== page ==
Here's the point. If you prefer the L2 with its DHT engaged not bypassed, you listen to sub 0.5% harmonic distortion of predominantly the 2nd harmonic. If you bypass the tubes, that figure shrinks to 0.0006%. Now you understand what that means. It means that your backup signer an octave above the lead is actually loud enough to matter just a bit. Without the power triodes, he/she would just be lip-syncing it. When Vinnie explained that his circuit's single-endedness put the 2nd harmonic right where he wanted it, he meant that this octave-doubling backup singer is just loud enough to contribute a tad of richness without dominating the lead fundamental. It's how 2nd-order distortion at an optimal dose can improve your sound to make 'distortion' a good not bad thing.
Now you can second that bit properly.
This is how Vinnie thinks about it: "With the L2, the signal hits the SE-to-BAL stage past the DHT circuit so the balanced signal already contains the desired 2nd-order attributes. The conversion from SE-to-BAL does not cancel this out. If we were dealing with a balanced input signal fed to a true balanced DHT linestage with two theoretically identical DHT per channel and precisely matched in-line impedances and matched impedances to ground, then harmonic distortion could be reduced. It would of course be very easily reduced in even a single-ended circuit with negative feedback which the L2 purposely excludes. If one's goal were to obtain exceptionally low THD, a tube preamp should factor very low on the list. Fairly inexpensive simple opamp circuits can deliver vanishingly low THD+N. The price to pay with a circuit that uses high negative feedback is akin to an overly self-conscious person. They can be too tense, serious, edgy and mechanical like a dancer whose every step is technically perfect but whose performance lacks the feeling of genuine ease and flow.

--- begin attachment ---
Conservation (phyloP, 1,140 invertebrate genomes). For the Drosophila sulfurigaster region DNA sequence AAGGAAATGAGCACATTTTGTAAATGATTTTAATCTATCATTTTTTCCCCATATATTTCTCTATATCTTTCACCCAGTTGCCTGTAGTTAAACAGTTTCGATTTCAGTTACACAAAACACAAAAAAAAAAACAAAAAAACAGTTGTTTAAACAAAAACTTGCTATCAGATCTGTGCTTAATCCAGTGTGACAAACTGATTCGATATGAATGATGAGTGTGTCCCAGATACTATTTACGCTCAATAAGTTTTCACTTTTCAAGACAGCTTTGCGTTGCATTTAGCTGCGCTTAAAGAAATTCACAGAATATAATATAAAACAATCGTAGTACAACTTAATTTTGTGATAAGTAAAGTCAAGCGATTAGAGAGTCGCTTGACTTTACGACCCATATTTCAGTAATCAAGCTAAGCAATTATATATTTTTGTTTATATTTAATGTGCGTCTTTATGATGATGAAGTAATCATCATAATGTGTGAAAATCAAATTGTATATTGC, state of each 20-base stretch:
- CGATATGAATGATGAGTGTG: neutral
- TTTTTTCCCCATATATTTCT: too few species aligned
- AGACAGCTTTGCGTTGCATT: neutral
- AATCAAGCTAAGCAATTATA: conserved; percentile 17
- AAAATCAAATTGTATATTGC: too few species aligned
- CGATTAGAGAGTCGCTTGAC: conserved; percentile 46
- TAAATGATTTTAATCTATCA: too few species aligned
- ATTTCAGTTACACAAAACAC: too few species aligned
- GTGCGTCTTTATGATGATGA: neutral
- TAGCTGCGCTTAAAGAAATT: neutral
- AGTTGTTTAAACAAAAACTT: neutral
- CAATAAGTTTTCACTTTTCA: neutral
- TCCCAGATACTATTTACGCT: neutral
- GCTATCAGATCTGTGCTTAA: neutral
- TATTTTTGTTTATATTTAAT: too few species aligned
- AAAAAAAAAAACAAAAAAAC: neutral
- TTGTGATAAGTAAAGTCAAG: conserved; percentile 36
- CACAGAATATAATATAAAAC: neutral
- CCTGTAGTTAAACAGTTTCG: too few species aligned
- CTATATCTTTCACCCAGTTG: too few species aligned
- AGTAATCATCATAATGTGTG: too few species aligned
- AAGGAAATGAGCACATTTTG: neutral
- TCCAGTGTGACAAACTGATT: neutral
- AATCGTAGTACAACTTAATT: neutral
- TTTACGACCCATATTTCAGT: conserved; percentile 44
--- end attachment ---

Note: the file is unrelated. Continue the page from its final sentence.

"Using negative feedback in an audio circuit makes the circuit more 'self-conscious' in a way. It continuously tries to correct itself via its feedback loop. For seeking more perfect objective measurements and to compete in specsmanship games, it is a tremendous advantage of course. But when playing subjective listening games, using no feedback in the preamp tends to sound a lot more natural to me. There is more body, more soul, more spaciousness and ease. Here DHT are like no other As long as we treat both approaches as games instead of taking them too serious, it is fun either way. Right now I'm at a place where I find the preamp to be at the heart and soul of the electronics chain and using a Class A no-feedback DHT design sets the stage they way I like it. In the amplifier stage that follows, I want to ideally copy the sound signature of the preamp but with the voltage and current gain to drive a wide variety of speakers. This is where a high-bandwidth solid-stage design with feedback can provide the perfect partnership. One partner leads, the other one follows and they don't step on each other's toes during the performance."
Would you like to download the current image?
Would you like to download the current image?